By Tony Edwards - San Jose, CA (Feb 12, 2013) US Soccer Players - In Tuesday's column, Tony looks at different approaches in Toronto and Columbus, jerseys in Major League Soccer, and the North American Soccer League in Northern Virginia.
Is Toronto President and General Manager Kevin Payne promising the playoffs to Toronto fans?
Not exactly. Payne told SportsNet that his focus is making the team better, not guaranteeing anything.
“...I'm not really interested in talking about the playoffs right now,” Payne said. Then Payne moved to the type of business speak that’s come to be expected in sports management. “I'll talk about the process that we're trying to put in place to make our team better all day long. If we're successful in establishing that process then we will have success on the field. But we have to stop worrying about the end result before we get the process right."
What’s an open question is how Toronto fans will respond to ‘the process.' This is not a team in isolation. It’s a team in Major League Soccer, where clubs go from hopeless to playoffs in a season. It's a safe assumption that the fans are very interested in talking about the playoffs in 2013, just like they were for the last six seasons. That safety net is success in Toronto, but the club enters 2013 with an inexperienced coaching staff and a roster that, on paper, might not be as good as last season’s. Remember, it’s a process.
Taking the opposite approach from Payne, how bullish are the Crew’s leadership about this season's squad?
Team President Mark McCullers and Coach Robert Warzycha seem to think quite highly of the team they are putting together. “I definitely believe we are going to make the playoffs and I believe we are a team that can win the Eastern Conference championship,” McCullers told mlssoccer.com even before the team signed Argentinian defensive midfielder Matias Sanchez.
Now with the 25-year old Copa Libertadores winner’s signature, Warzycha is optimistic about his team. “This team can be that good [as the 2008 and 2009 teams] because we have good players,” he said.
After a winter of teams being cautious in their pronouncements, it's good to see a franchise being publicly positive about their players and not whining about the salary cap. Again, in MLS it’s a league of contrasts and what teams say publicly certainly counts.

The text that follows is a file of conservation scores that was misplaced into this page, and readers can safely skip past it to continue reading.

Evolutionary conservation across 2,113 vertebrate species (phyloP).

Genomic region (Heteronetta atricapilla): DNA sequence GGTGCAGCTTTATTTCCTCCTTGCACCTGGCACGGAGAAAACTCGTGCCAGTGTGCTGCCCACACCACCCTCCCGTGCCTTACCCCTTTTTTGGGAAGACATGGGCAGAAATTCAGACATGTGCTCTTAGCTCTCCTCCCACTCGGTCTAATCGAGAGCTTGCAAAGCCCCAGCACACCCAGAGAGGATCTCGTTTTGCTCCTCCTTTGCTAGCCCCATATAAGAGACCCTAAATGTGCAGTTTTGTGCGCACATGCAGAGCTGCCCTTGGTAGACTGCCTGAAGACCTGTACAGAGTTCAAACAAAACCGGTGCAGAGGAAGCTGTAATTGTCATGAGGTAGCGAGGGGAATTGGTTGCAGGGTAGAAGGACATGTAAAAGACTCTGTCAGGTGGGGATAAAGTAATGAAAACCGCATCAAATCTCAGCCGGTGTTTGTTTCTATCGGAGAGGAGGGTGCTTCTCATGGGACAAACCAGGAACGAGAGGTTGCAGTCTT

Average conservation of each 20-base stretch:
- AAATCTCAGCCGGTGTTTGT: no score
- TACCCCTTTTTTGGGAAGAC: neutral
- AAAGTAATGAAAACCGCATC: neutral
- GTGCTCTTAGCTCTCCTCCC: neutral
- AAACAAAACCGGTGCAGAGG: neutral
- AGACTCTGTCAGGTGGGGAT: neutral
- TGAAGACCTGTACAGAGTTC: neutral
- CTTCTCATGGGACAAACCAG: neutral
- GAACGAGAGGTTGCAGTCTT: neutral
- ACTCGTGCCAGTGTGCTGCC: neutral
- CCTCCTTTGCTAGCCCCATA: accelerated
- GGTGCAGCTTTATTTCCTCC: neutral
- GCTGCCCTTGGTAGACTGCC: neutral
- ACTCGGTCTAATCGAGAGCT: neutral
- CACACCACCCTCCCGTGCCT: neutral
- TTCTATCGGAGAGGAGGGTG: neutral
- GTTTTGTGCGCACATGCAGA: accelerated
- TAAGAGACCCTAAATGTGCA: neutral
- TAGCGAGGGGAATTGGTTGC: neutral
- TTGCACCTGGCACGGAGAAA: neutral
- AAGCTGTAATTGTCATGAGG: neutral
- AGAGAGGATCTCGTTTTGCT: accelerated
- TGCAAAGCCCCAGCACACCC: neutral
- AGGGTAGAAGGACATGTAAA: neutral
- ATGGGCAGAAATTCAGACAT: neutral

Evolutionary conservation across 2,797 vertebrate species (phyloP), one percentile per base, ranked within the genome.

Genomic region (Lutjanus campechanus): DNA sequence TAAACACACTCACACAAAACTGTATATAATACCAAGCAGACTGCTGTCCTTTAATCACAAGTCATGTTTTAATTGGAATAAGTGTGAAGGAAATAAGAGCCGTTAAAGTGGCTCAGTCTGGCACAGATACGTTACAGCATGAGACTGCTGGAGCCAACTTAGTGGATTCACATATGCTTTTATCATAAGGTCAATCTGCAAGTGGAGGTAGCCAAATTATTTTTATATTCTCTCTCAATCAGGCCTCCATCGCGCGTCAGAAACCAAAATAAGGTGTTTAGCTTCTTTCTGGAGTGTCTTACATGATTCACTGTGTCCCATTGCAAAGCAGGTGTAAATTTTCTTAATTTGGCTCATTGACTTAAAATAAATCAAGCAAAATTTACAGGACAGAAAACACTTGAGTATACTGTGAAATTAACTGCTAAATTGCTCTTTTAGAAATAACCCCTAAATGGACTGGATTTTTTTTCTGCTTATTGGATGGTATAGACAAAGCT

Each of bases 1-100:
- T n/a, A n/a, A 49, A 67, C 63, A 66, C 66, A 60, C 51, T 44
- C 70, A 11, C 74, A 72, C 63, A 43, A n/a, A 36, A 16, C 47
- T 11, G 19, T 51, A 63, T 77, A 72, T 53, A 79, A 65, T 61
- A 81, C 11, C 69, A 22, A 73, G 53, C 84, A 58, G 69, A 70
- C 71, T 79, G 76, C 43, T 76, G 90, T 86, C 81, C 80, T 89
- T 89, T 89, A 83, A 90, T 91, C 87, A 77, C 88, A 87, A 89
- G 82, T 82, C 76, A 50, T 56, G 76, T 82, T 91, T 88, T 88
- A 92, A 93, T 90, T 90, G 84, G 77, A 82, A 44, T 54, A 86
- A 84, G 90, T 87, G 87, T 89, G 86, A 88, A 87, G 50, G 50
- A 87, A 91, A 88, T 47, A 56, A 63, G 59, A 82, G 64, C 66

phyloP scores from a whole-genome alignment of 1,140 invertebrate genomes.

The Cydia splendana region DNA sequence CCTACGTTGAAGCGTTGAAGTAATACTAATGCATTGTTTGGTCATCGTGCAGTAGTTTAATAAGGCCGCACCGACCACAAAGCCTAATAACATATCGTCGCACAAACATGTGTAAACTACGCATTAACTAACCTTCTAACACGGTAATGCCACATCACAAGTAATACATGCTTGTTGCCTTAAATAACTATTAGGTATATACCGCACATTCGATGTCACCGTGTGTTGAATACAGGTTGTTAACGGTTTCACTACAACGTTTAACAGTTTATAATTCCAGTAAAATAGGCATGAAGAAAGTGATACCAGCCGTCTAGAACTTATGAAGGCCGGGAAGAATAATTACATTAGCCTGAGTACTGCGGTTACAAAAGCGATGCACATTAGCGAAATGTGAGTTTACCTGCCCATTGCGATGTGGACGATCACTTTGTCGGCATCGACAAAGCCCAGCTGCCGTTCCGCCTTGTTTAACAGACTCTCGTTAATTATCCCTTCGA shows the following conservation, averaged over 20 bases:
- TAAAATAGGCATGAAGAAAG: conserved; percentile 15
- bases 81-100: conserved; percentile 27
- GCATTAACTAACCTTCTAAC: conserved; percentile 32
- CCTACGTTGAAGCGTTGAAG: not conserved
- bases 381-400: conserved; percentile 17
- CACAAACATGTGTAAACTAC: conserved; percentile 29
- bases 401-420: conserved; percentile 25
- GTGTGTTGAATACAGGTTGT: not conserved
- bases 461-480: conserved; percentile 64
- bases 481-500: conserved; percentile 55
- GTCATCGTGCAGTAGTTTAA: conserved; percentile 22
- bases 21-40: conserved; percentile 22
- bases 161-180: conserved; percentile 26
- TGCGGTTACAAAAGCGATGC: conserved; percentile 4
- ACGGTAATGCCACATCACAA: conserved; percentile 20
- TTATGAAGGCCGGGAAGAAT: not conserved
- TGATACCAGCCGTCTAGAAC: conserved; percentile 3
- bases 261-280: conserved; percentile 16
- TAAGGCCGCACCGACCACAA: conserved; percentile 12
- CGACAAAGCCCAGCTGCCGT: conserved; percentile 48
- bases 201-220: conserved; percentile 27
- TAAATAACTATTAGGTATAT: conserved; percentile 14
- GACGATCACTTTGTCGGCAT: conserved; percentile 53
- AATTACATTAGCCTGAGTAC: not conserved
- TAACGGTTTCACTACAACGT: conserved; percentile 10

Continuing an unwelcome trend in the Western Conference during preseason, which key player suffered a long-term injury for Portland last week?
Bright Dike tore his anterior cruciate ligament and he's out until August. If you're scoring at home, that's two San Jose forwards (Gordon and Lenhart), Salt Lake's playmaker (Morales), Seattle's key central defender (Ianni), and now Dike that are likely to miss at least some of the season. Dike scored five goals in the Timbers last 11 games and seems like a good fit for new coach Caleb Porter's system.
Starting next season, how many teams in MLS will have at least one new jersey each season?
All of them, according to this article in the New York Times. In 2013, a mere 12 out of 19 will unveil some form of new jersey (home, road, or third). This is no surprise for soccer, with adidas going with the same seasonal turnover as we see in other leagues. How that works here is a good question, especially with the top jersey mover in MLS history no longer with the League. Yes, we’re talking about David Beckham. Just like those other leagues, we should probably expect liberal interpretations of color schemes.
So the NASL's Virginia team has a name, but do they have a place to play?
The Virginia franchise scheduled to start play in 2014 announced late last week that they would be known as the Cavalry, which seems a little too similar to Cavaliers, the name of the University of Virginia's sports teams, but then again, appending 'FC' to 'Virginia Cavalry' makes all the difference, right?
The club had former US National Team players John Harkes and Eddie Pope at their opening ceremony. Former DC United goalkeeper Mark Simpson is the team's Director of Soccer Operations, giving the team a nice local base of knowledge.
It all sounds great, you think they are doing their necessary preparation work, and they have a year to be ready. Well, there’s a slight problem. The stadium is still in the approval process with a meeting on the proposed stadium in mid-February). Though it’s obviously soccer friendly with the team in place before construction starts, it’s primarily an independent minor league baseball team. That team has also yet to play a game, waiting on the stadium to start life in the Atlantic League.
Tony Edwards is a soccer writer from the Bay Area.